I had never worked for a company as bad as this. I did not have a company credit card to pay for fuel for this truck. I did not have any drive directions, contact information on who I was meeting and where, and I did not have a hydrogen sulfide H2S monitor which is absolutely mandatory in the oil field.
When I was asking the manager these things, he was kind of irritated. When a young man was found who had the keys, this young man had included the six keys for this truck and its tool boxes, with his personal keys. As this young man was fishing through all the keys that he had, and trying to separate the ones for this truck, he was informing us that a major piece of equipment on this truck that would be required for work in New Town, was not working.
I had to sign an agreement that I would be liable for the multi gas meter that was issued to me, that cost $750. I had already signed an agreement that if I quit prior to six months, I would be liable for the cost of my all day oil field safety class, and the cost of my pre-employment drug test. I had already spent $310 on FR clothing. I never felt so bad about going to work for a company, so disgusted, disappointed, angry, and tricked.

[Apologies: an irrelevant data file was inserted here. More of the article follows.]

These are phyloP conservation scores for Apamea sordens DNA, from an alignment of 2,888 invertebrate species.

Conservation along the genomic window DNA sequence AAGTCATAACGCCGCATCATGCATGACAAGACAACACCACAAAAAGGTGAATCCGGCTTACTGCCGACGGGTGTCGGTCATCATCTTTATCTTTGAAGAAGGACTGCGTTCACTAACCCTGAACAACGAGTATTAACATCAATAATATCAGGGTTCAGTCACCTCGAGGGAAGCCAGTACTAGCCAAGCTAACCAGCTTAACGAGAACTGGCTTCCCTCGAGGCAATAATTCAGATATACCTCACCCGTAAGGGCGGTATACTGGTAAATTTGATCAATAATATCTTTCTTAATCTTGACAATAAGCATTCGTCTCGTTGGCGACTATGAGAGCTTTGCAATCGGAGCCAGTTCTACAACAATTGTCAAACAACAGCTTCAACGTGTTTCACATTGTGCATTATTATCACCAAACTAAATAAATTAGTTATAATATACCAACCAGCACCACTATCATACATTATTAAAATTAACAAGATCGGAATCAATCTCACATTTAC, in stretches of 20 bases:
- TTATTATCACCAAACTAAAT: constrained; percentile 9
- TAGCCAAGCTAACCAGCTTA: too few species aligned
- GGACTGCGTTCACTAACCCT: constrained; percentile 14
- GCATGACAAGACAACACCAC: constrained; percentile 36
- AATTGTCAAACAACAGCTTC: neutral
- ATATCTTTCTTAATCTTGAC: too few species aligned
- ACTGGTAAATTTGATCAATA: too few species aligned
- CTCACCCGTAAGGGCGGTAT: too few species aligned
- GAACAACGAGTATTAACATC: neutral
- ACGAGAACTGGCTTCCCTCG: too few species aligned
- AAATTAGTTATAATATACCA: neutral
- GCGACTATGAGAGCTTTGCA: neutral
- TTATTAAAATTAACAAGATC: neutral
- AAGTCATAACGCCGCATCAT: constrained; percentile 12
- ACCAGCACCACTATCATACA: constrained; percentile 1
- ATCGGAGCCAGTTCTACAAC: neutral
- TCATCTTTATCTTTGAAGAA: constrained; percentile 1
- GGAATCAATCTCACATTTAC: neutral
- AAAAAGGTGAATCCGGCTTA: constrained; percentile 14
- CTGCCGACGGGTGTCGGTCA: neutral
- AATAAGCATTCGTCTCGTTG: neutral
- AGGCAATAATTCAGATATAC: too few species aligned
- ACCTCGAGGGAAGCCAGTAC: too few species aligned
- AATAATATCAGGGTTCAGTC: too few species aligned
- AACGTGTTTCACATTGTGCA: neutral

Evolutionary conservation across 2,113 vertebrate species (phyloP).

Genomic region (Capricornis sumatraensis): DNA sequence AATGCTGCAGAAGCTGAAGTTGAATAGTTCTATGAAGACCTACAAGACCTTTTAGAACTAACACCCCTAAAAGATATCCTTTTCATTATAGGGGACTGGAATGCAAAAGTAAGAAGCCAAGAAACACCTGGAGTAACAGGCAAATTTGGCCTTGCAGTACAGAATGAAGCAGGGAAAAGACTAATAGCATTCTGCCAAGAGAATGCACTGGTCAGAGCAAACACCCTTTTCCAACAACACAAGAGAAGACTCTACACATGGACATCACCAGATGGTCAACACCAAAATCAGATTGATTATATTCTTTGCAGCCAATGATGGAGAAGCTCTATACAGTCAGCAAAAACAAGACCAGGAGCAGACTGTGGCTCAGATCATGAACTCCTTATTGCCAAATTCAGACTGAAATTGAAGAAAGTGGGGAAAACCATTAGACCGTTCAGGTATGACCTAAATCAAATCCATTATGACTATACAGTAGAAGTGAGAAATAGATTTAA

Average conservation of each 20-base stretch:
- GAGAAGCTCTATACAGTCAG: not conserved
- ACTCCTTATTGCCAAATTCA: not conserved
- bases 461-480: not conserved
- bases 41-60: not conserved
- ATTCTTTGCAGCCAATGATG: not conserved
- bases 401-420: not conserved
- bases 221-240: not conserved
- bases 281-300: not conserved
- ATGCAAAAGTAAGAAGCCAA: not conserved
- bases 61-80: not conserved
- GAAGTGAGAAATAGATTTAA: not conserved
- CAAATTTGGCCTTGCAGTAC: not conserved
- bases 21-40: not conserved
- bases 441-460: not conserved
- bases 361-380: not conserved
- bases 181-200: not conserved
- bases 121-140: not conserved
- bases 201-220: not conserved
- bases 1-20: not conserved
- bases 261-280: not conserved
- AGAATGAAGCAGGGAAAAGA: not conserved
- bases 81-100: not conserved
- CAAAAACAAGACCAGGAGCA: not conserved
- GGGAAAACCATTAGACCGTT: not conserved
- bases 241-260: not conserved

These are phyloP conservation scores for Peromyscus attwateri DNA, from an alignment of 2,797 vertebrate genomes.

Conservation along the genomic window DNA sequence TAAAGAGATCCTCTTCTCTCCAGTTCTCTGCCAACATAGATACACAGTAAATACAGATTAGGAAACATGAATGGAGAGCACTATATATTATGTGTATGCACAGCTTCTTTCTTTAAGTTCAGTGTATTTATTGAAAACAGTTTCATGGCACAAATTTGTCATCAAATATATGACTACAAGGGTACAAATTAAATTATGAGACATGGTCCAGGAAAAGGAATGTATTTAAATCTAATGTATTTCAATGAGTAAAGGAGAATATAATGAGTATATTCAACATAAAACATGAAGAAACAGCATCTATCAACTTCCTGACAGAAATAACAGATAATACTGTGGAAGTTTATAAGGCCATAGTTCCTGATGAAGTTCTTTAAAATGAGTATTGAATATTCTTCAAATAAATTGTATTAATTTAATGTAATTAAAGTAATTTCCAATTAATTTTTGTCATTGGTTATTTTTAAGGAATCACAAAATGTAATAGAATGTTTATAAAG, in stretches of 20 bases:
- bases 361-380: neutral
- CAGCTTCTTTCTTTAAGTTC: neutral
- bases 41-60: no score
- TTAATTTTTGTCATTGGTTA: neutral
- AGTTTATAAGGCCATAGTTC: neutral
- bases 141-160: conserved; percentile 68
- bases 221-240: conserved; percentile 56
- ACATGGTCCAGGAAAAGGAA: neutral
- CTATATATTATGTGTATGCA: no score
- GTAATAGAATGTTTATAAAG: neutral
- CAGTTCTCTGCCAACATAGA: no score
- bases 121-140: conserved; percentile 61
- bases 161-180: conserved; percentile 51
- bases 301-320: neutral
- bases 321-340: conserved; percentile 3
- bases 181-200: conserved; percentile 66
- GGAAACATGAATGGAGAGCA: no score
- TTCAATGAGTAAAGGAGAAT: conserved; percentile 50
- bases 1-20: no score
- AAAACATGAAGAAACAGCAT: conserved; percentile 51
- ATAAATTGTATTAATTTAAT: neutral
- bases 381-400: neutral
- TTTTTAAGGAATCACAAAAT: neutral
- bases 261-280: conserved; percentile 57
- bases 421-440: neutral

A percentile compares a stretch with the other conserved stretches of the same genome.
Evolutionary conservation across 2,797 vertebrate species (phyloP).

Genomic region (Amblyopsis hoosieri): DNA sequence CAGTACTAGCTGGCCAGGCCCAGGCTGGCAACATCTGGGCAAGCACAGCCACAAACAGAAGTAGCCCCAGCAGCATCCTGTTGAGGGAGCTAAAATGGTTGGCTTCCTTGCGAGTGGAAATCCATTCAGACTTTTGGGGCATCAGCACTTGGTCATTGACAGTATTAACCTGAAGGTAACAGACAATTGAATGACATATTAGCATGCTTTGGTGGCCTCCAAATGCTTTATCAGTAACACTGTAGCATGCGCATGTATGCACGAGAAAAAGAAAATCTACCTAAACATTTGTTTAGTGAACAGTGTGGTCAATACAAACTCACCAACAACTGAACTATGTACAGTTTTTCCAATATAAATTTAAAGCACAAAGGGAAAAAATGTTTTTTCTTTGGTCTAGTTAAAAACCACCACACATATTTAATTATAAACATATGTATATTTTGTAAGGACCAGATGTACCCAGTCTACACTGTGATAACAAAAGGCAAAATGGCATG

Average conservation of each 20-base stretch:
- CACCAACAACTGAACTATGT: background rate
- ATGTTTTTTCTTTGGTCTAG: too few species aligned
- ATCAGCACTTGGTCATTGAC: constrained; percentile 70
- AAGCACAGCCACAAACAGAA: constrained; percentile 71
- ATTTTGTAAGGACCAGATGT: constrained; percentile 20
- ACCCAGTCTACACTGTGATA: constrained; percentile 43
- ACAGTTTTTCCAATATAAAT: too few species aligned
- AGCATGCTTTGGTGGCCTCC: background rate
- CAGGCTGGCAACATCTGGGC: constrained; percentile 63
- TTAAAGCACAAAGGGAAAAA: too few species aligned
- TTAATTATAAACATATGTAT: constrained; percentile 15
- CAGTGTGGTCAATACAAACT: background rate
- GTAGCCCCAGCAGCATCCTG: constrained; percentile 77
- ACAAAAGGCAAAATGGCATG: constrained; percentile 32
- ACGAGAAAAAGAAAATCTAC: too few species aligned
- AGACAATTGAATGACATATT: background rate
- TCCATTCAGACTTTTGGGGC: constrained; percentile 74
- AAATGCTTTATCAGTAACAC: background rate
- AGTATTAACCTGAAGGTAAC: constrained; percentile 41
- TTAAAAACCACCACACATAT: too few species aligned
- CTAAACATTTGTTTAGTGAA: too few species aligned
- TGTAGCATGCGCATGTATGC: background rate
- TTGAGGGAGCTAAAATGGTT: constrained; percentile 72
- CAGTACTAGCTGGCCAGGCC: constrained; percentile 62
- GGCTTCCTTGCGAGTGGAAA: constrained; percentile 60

Within about one hour of driving this truck, I had to go through the mountain switchbacks north of Killdeer called “the breaks”. With this type of truck with air brakes, the air brakes alone are not enough to slow you down on steep down hills. Before you start going down hill, you have to shift into a lower gear. If you don’t get the shifter into a lower gear while you are still going slow, and you start to speed up, you never will be able to get into a lower gear, it is too late. It is a good thing that I knew this, because I found that the brakes were not enough to slow this truck down on the steep down hills.
When I made it to New Town, the experienced oil field worker that I would be working with, said that there was no work assignment that we could complete with the piece of equipment on the truck being broken. Phone calls were made to try to get some parts. The client who was expecting work to be completed that day, had to be informed why work could not be completed today. We had to drive a different truck back to Dickinson, to try to get parts.
The experienced oil field worker that I would be working with, he was from the South, like me. He was very knowledgeable and easy to get along with, so I thought that I would try to stick it out a while longer, at least long enough to pay for my oil field safety class and my pre-employment drug test.